body and soul sold separately

Does our pop culture reinforce Western materialism by playing on commercial images which represent people as commodities, a sort of person, hyper-unrealistic, objectified, stereotyped into another object of the consumer culture spectacle.An endless process of the hollowing out of appearances, socially manufacturing that which has no value. Is it all part of a larger dynamic, something Donald Kuspit called “the unconscious terror of annihilation.” Where does this lead us? Short of withdrawing into the life of a desert hermit, there is the contradictory force of ironic social conformity to deal with where everything in our lives in simply “decorative” part of an overall addiction to variations on commercial images and our satire of, being a complicit acceptance. Are we all actors ambivalently playing out a soft-core travesty? A very brilliant piece:

Joseph Heath:I then picked up on Frank’s suggestion that the primary force driving consumerism in contemporary society is not the desire to conform, but rather the requirement that one’s consumption choices reflect one’s individuality. This aspect of consumerism is most often overlooked simply because most critics adhere to a perfectionist analysis, and therefore think that consumerism is a consequence of people having the wrong sort of values….

---Perversion was implicit in modern art from the beginning, and remains a vital factor in it today. In fact, one can regard modern art as by and large the history of the representation of perversion. What makes it innovative -- "modern" -- is its perverseness, both in attitude and form. Curiosity about perversion, supposedly the most novel, adventurous sexuality, motivates many modern artists. Certainly some of the most famous, innovative works deal with perversion, more or less openly. They also tend to be structurally perverse, at least by traditional standards. And perverse in method, if automatism is any indication. Beginning with Manet's Olympia, 1863 (for many the seminal modern picture) and jumping to Picasso's Les Demoiselles d'Avignon, 1907 (another "breakthough"), and then to the dolls that Hans Bellmer made in the 1930s and the somewhat different looking but equally perverse dolls that appear in Cindy Sherman's Untitled Film Stills, 1979 -- her later grotesquely dismembered dolls are explicitly Bellmeresque, especially when they are composites of fragments that don't add up to a complete body -- and throwing in Egon Schiele's nudes, Balthus's adolescent girls, Piero Manzoni's canned shit, and Gilbert and George's shit cookies... one realizes that many of the masterpieces of modern art depend on perversion to make their dramatic point. Read More:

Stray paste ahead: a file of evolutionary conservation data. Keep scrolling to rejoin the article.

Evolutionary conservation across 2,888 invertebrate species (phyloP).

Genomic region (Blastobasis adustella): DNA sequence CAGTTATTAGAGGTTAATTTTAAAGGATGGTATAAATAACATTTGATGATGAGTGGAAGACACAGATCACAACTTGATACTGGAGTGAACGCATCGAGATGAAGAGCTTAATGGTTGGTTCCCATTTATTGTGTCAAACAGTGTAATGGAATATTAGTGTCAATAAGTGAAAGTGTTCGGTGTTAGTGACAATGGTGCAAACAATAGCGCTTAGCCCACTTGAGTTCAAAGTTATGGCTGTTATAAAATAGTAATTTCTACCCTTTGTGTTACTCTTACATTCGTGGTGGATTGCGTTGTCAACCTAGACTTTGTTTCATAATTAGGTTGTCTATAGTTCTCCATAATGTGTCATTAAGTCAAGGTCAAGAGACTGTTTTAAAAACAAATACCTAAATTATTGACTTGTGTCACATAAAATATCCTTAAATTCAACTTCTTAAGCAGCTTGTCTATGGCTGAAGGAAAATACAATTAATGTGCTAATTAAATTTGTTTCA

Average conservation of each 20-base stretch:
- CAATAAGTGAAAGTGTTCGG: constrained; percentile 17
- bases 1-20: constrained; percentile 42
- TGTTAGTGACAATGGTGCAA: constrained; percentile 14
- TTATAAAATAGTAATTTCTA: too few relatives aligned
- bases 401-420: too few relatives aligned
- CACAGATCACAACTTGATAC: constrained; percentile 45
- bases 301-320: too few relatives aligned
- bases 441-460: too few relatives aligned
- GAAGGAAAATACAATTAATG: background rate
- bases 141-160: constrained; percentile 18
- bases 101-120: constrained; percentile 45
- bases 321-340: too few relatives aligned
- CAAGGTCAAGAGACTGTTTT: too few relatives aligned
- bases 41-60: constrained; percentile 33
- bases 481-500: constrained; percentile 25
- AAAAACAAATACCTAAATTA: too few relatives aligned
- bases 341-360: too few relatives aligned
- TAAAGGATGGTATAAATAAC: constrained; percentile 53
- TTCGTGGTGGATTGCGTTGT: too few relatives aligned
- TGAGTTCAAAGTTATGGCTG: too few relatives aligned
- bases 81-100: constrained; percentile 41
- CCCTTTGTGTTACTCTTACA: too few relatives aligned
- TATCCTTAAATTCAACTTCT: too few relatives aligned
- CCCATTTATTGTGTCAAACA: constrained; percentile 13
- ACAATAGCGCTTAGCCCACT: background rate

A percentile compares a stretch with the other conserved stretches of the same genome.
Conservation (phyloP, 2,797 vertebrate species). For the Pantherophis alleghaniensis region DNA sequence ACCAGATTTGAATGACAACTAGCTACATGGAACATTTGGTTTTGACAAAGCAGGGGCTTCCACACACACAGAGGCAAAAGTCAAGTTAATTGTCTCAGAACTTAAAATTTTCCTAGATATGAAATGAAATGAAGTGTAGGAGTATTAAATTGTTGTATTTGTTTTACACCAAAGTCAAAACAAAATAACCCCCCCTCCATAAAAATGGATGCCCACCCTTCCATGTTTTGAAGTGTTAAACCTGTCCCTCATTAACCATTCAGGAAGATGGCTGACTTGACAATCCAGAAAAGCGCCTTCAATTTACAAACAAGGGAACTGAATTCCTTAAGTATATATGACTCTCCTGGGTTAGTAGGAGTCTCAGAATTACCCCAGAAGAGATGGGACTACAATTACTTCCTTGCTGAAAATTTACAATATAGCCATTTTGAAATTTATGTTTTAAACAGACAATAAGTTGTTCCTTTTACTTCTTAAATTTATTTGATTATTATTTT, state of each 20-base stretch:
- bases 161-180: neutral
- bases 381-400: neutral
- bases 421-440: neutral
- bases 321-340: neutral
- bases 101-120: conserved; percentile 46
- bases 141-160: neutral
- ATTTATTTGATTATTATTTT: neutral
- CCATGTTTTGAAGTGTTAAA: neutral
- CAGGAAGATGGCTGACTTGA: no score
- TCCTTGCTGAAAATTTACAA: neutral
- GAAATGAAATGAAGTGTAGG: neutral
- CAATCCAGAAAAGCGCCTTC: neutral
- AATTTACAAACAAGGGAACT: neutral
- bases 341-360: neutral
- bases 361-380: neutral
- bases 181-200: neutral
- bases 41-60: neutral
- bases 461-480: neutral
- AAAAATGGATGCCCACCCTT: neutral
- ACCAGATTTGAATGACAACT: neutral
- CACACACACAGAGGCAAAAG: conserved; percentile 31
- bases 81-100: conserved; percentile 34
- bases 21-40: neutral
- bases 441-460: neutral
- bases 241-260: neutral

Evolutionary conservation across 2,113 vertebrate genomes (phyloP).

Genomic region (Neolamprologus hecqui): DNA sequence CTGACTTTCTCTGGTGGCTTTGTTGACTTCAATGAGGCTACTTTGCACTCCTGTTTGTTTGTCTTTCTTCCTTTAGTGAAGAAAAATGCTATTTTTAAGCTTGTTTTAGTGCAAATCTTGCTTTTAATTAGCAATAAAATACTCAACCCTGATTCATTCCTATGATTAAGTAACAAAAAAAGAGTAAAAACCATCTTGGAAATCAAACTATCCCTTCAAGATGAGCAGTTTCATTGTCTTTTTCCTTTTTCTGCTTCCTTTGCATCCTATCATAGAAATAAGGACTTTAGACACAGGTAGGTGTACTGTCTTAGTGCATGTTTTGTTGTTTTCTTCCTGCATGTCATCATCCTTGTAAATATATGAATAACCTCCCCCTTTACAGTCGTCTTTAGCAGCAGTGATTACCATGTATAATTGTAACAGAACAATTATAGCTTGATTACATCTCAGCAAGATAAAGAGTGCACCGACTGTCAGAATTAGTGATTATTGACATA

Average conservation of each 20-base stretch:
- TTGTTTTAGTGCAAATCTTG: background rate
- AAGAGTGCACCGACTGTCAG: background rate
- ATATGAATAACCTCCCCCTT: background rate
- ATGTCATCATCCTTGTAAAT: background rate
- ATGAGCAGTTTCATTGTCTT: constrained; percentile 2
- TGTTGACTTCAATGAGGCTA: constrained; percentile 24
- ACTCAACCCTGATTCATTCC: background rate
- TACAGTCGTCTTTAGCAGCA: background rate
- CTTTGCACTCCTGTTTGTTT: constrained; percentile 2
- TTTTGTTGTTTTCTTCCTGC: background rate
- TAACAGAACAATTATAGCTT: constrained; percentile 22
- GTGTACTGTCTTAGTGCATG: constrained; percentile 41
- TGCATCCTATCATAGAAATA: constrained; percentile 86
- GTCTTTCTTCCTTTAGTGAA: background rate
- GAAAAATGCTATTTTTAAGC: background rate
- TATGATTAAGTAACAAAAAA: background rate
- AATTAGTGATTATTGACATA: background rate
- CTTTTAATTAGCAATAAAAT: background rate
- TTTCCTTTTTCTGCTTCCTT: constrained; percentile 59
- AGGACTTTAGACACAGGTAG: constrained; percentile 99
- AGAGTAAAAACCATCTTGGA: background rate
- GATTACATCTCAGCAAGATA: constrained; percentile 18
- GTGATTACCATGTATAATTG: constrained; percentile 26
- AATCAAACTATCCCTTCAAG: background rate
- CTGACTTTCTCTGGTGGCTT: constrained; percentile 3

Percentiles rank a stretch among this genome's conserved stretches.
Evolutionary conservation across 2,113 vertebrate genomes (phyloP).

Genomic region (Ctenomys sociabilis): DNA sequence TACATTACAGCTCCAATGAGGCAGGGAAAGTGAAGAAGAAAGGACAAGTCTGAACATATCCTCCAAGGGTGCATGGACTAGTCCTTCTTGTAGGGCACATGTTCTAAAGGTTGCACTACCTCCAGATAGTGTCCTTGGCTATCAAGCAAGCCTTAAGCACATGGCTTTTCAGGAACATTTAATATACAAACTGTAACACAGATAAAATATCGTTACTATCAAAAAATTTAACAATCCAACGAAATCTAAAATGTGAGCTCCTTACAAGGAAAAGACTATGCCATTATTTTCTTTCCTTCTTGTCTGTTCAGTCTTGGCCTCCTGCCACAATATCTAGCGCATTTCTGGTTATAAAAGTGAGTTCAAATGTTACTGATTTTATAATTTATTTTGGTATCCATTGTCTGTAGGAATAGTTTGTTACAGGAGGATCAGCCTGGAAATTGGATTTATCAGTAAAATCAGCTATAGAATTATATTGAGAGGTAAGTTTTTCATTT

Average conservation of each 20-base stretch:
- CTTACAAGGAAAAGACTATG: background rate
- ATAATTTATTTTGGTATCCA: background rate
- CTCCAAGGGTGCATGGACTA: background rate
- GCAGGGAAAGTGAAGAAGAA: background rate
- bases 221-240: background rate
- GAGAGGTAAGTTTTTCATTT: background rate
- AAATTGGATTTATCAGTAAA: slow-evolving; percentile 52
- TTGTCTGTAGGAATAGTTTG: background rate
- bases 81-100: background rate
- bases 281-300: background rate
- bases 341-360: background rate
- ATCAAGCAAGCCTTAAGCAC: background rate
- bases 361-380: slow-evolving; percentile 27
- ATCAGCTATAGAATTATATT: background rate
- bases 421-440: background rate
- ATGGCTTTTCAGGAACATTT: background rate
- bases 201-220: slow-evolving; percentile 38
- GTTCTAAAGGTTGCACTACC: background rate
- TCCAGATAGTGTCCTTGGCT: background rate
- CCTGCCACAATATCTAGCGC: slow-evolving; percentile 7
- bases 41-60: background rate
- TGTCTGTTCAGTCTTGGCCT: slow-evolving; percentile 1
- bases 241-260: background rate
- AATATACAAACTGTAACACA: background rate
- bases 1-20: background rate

…Because rebels and subversives have the ‘right’ set of values, and they are too reflexive to be duped by advertising, they are therefore thought to be incapable of promoting consumerism. But the liberal analysis reveals consumerism to be a behavior pattern, grounded in comparative preferences, not a set of values. And ‘rebel consumers’, in so far as they strive to be cool, do have comparative preferences, and so their purchasing decisions are likely to generate the type of overall pattern that was initially identified as consumerist….